Fig and Grilled Pear Israeli Couscous


Seasonal Cooking with Rita Calvert~The Kitchen Gardener Cook 

 Many of us say yes...ahh those figs. While others seem to exclaim they’ve never eaten a fresh fig before. Well they are about to enter into the world of fig culture. Maybe if we ask enthusiastically Gene Sumi, HOmestead Gardens Guru can give us some background. Since I have purchased a couple of fig trees from Homestead Gardens, I know they carry a good variety and have printed information on the sweet, not so sweet, green to brown. 

I was ruminating on what dish to take to a very special participation dinner last Saturday and since I was assigned, starch, I thought of concocting an Israeli couscous dish brimming with local fruits of the late summer. My figs were abundantly drooping, anxious to be plucked and the pear tree yielded well this year, although they won't win a beauty contest, but alas...grilling them is heavenly! 

Fig and Grilled Pear Israeli Couscous 

Serves 8 

During the 7 years of weekly classes for the Annapolis School of Cooking, we came to adore the larger toasted Israeli couscous. We became familiar with it because Whole Foods sponsored our cooking school and we were able to experiment and work with unique products. Now this type of pasta is more readily available in markets. 

You may want to make the vinaigrette first and save that luscious elixir in the refrigerator. 





  • 2 tablespoons olive oil
  • 2 cups Israeli couscous (found at Whole Foods and Mediterranean markets)
  • 4 cups low-sodium chicken broth
  • 2 medium pears, cored and grilled, then chopped green apple, diced
  • 1 medium red onion, grilled and chopped
  • 1/1/2 cups fresh diced figs
  • Kosher salt and freshly ground black pepper, to taste
  • 1/4 cup fresh scallions, sliced very thin

Tarragon Vinaigrette: 

  • 1/4 cup white balsamic vinegar
  • Zest and juice of 1 medium lemon
  • 2 medium cloves fresh garlic, very finely minced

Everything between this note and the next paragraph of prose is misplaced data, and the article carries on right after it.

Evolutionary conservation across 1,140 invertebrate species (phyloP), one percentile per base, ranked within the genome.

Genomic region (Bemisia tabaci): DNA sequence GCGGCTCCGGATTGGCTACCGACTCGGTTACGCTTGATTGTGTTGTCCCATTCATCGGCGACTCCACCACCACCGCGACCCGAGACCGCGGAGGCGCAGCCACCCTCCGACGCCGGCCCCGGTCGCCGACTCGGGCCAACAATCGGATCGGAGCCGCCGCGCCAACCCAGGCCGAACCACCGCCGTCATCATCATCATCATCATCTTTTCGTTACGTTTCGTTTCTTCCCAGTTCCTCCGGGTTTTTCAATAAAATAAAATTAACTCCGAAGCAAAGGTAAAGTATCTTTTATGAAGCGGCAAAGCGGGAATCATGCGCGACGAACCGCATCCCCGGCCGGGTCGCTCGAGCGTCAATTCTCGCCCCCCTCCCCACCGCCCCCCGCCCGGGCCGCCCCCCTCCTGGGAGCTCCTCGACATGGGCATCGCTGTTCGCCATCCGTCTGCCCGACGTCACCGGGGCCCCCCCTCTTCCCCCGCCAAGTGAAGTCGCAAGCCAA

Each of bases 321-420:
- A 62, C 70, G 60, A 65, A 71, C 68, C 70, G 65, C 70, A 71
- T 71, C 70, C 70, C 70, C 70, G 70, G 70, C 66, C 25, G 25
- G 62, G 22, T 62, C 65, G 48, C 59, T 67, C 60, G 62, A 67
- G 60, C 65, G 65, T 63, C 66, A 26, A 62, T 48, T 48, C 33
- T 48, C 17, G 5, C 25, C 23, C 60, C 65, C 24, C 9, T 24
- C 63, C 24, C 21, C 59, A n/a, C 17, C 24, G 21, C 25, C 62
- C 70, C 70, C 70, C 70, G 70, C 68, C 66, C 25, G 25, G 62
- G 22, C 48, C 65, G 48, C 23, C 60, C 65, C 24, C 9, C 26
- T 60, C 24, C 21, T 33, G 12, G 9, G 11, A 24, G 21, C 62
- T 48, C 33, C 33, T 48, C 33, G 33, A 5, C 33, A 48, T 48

• 1 tablespoon fresh tarragon leaves
  • 2 tablespoons spicy Dijon mustard
  • Kosher salt and 1/2 teaspoon freshly ground black pepper
  • 2/3 cup olive oil

For the couscous: In a medium saucepan, heat the olive oil on medium-high heat. Add the couscous and cook, stirring occasionally until slightly browned and aromatic, about 5 minutes. Add the chicken broth and bring to a boil. Simmer for 10 to 12 minutes, covered, or until the liquid has evaporated. Transfer the cooked couscous to a large bowl and set aside to cool. When cool, add grilled pears, grilled onion and figs. Toss with enough vinaigrette to moisten lightly. 

For the vinaigrette: In a small bowl, combine the vinegar, zest and lemon juice, garlic, tarragon, mustard, salt, and pepper. Whisk in the olive oil until smooth and. 

Just before serving toss in the scallions saving a tablespoon to sprinkle over the top. 

Panna Cotta with Infused Figs 

Serves 6 

Panna cotta

  • 2 tablespoons water
  • 1 1/4 teaspoons unflavored gelatin
  • 1 cup unsweetened whipping cream
  • 1/2 cup sugar
  • 1 cup half and half
  • 1 1/4 cups plain whole-milk Greek yogurt
  • 1 1/2 teaspoons pure vanilla extract

Fig Topping 

  • 1 cup figs, halved lengthwise
  • 1 1/2  cups coarsely chopped fresh figs
  • 2 tablespoons honey or port wine (your choice)
  • 1 teaspoon fresh mint, finely chopped

Pour 2 tablespoons water into small bowl, sprinkle gelatin over water and let rest until softened, about 15 minutes. Heat 1 cup of the cream until just to boiling. Add the sugar and gelatin mixture and then let cool. 

Whisk the half and half, yogurt, and vanilla in large bowl to blend. Pour the gelatin mixture over and whisk together. 

Place the halved figs in the bottom of  a 1 quart bowl, cut side down and them gently pour in panna cotta and refrigerate uncovered until cold. Cover with plastic wrap and refrigerate overnight. 

To Serve: Run a knife around the rim of panna cotta to loosen. Invert onto a serving platter. For the remaining figs for  topping, mix all ingredients and pour over top of  unmolded panna cotta.

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